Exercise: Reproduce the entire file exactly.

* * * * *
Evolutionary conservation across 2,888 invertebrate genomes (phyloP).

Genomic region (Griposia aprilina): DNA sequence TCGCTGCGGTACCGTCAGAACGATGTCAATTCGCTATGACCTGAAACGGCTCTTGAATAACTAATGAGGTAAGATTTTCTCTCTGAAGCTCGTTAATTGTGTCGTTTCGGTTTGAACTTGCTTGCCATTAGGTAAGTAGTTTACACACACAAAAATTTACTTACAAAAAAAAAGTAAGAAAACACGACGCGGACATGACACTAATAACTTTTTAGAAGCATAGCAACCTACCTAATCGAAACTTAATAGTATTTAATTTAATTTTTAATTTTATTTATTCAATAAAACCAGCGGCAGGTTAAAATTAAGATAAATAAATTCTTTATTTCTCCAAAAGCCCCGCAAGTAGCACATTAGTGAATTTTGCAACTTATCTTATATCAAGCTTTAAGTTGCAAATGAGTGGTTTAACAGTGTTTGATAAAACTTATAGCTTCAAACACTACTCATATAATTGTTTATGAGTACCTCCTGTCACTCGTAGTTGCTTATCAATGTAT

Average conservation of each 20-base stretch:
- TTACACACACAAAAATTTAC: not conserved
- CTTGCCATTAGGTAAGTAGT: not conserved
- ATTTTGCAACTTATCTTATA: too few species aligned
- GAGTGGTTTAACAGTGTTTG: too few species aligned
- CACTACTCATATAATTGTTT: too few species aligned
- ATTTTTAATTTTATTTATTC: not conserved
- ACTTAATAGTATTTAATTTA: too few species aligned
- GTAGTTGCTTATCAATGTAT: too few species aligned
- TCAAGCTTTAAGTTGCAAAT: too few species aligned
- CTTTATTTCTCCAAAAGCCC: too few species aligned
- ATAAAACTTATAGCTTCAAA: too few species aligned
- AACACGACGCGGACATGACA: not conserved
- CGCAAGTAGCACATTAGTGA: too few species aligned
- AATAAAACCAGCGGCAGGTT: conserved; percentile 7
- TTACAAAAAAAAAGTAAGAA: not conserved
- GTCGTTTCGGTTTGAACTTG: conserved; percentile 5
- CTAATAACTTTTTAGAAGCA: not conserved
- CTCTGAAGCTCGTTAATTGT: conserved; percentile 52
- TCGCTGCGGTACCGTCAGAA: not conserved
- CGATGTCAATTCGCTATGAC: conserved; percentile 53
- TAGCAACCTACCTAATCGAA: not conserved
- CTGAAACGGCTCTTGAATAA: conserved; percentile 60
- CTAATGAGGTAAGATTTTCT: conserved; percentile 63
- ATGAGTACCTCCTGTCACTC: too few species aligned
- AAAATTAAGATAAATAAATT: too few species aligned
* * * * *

Evolutionary conservation across 2,888 invertebrate genomes (phyloP).

Genomic region (Griposia aprilina): DNA sequence TCGCTGCGGTACCGTCAGAACGATGTCAATTCGCTATGACCTGAAACGGCTCTTGAATAACTAATGAGGTAAGATTTTCTCTCTGAAGCTCGTTAATTGTGTCGTTTCGGTTTGAACTTGCTTGCCATTAGGTAAGTAGTTTACACACACAAAAATTTACTTACAAAAAAAAAGTAAGAAAACACGACGCGGACATGACACTAATAACTTTTTAGAAGCATAGCAACCTACCTAATCGAAACTTAATAGTATTTAATTTAATTTTTAATTTTATTTATTCAATAAAACCAGCGGCAGGTTAAAATTAAGATAAATAAATTCTTTATTTCTCCAAAAGCCCCGCAAGTAGCACATTAGTGAATTTTGCAACTTATCTTATATCAAGCTTTAAGTTGCAAATGAGTGGTTTAACAGTGTTTGATAAAACTTATAGCTTCAAACACTACTCATATAATTGTTTATGAGTACCTCCTGTCACTCGTAGTTGCTTATCAATGTAT

Average conservation of each 20-base stretch:
- TTACACACACAAAAATTTAC: not conserved
- CTTGCCATTAGGTAAGTAGT: not conserved
- ATTTTGCAACTTATCTTATA: too few species aligned
- GAGTGGTTTAACAGTGTTTG: too few species aligned
- CACTACTCATATAATTGTTT: too few species aligned
- ATTTTTAATTTTATTTATTC: not conserved
- ACTTAATAGTATTTAATTTA: too few species aligned
- GTAGTTGCTTATCAATGTAT: too few species aligned
- TCAAGCTTTAAGTTGCAAAT: too few species aligned
- CTTTATTTCTCCAAAAGCCC: too few species aligned
- ATAAAACTTATAGCTTCAAA: too few species aligned
- AACACGACGCGGACATGACA: not conserved
- CGCAAGTAGCACATTAGTGA: too few species aligned
- AATAAAACCAGCGGCAGGTT: conserved; percentile 7
- TTACAAAAAAAAAGTAAGAA: not conserved
- GTCGTTTCGGTTTGAACTTG: conserved; percentile 5
- CTAATAACTTTTTAGAAGCA: not conserved
- CTCTGAAGCTCGTTAATTGT: conserved; percentile 52
- TCGCTGCGGTACCGTCAGAA: not conserved
- CGATGTCAATTCGCTATGAC: conserved; percentile 53
- TAGCAACCTACCTAATCGAA: not conserved
- CTGAAACGGCTCTTGAATAA: conserved; percentile 60
- CTAATGAGGTAAGATTTTCT: conserved; percentile 63
- ATGAGTACCTCCTGTCACTC: too few species aligned
- AAAATTAAGATAAATAAATT: too few species aligned